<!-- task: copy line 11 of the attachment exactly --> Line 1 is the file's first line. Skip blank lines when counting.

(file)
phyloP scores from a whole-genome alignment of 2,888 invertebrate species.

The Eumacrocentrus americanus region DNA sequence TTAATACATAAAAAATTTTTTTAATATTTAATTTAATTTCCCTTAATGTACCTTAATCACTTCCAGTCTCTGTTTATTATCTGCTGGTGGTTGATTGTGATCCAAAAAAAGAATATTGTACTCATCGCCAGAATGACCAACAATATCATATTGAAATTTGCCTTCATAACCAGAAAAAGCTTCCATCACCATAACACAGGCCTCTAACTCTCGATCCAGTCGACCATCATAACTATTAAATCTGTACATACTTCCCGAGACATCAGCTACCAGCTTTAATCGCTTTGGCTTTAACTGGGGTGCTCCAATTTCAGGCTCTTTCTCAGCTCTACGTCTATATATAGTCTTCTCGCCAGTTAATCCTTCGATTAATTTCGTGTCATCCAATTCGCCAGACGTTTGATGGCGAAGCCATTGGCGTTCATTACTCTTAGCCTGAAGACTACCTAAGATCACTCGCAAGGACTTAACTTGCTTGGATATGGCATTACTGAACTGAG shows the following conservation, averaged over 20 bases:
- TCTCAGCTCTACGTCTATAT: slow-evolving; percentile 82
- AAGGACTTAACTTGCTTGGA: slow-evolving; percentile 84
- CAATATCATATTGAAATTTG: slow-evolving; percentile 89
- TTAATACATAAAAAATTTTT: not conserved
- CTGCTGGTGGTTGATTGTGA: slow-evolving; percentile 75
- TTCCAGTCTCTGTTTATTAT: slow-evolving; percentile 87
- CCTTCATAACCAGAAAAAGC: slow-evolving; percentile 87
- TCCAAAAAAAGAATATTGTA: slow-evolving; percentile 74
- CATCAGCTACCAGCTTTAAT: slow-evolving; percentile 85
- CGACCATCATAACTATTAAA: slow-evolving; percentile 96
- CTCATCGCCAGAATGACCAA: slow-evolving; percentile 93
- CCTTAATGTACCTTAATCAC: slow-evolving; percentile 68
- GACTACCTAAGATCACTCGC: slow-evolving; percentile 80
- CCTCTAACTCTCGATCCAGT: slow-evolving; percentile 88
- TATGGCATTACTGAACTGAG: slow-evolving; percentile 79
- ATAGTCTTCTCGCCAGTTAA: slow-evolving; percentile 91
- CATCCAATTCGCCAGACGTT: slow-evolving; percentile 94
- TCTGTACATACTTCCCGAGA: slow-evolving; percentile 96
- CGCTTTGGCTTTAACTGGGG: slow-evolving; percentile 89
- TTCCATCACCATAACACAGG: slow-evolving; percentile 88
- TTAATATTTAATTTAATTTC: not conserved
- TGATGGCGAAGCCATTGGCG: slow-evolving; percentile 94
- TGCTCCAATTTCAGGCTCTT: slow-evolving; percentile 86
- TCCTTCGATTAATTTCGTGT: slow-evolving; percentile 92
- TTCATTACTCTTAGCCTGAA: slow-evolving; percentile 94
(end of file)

- CATCAGCTACCAGCTTTAAT: slow-evolving; percentile 85